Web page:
An absolute firework show of a joint report between STAT and The Markup cast a spotlight on telehealth companies sharing sensitive patient information with advertisers, and it definitely wasn’t a good look for some of the biggest names in the space.
Over the past few months, STAT and The Markup created accounts and completed onboarding forms on 50 telehealth sites (most major players, notably excluding Teladoc/BetterHelp), then tracked what data was being shared with advertisers such as Google, Facebook, and TikTok.
Of the 50 telehealth websites analyzed, advertisers received information from:
- URLs users visited – 49 sites
- Personal info (name, email, phone) – 35 sites
- When user initiated checkout – 19 sites
- User’s answers to questionnaires – 13 sites
- When user added to cart – 11 sites
- When user created an account – 9 sites
Yikes. One of the stats that stands out the most is the fact that 13 of the websites shared patients’ answers to medical intake questions, such as their migraine frequency or substance use history. All but one of the sites shared the URLs that users visited – gold star for Amazon Clinic – but most of the websites shared information with multiple advertisers.
Here’s how many of the sites shared data with each advertiser:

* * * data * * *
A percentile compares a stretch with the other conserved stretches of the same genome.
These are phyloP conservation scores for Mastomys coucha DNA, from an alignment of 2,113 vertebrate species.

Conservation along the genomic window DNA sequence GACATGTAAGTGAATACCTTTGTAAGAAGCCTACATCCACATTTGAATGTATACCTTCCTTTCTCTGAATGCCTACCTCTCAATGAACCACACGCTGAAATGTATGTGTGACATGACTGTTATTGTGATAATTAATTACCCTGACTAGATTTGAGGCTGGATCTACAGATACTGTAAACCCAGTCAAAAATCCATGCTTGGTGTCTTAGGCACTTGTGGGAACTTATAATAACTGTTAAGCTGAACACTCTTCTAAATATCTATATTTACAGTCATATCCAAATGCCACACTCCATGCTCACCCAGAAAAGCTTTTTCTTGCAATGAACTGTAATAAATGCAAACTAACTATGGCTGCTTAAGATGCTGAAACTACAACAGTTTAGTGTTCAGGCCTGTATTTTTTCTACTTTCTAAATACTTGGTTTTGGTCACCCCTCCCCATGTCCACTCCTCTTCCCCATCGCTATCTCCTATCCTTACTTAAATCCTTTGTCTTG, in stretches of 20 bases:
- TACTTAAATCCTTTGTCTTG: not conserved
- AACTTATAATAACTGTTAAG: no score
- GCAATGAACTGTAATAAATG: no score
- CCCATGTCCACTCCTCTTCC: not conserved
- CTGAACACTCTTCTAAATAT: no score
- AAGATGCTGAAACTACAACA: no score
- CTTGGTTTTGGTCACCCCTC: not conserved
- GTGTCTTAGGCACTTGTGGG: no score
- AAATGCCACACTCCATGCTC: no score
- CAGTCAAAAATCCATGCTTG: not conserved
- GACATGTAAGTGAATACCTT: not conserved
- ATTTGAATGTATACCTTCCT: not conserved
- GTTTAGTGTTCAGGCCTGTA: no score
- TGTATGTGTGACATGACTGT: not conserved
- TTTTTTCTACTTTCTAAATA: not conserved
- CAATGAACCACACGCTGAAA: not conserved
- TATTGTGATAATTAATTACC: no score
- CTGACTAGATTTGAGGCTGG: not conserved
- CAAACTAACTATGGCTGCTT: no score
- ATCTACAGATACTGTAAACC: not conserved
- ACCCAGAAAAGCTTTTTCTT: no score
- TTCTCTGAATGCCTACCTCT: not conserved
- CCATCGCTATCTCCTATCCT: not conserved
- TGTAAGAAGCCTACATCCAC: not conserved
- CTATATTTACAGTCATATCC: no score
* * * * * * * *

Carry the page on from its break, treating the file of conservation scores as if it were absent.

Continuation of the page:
- Google – 47 sites
- Facebook – 44 sites
- TikTok – 23 sites
- Snapchat – 15 sites
- LinkedIn – 9 sites
- Twitter – 7 sites
You can find the full list of telehealth platforms and the information they shared roughly a third of the way down the report, and the authors were even kind enough to provide a cringe worthy round up of each company’s response.
Telehealth companies often act as middlemen between the patients and providers covered under HIPAA, rather than delivering care themselves, which results in limited protections for the sensitive information they collect.
Most patients probably assume that their health data is always protected, and many of them turn to online solutions for more privacy in the first place. The end of STAT and The Markup’s report included thousands of words from privacy experts and regulators, nearly all of them agreeing that protections like HIPAA need to be reformed for the telehealth era.
Only protecting sensitive information in certain settings is clearly starting to feel out of step with the times, especially when advertisers have the answers to your health intake forms.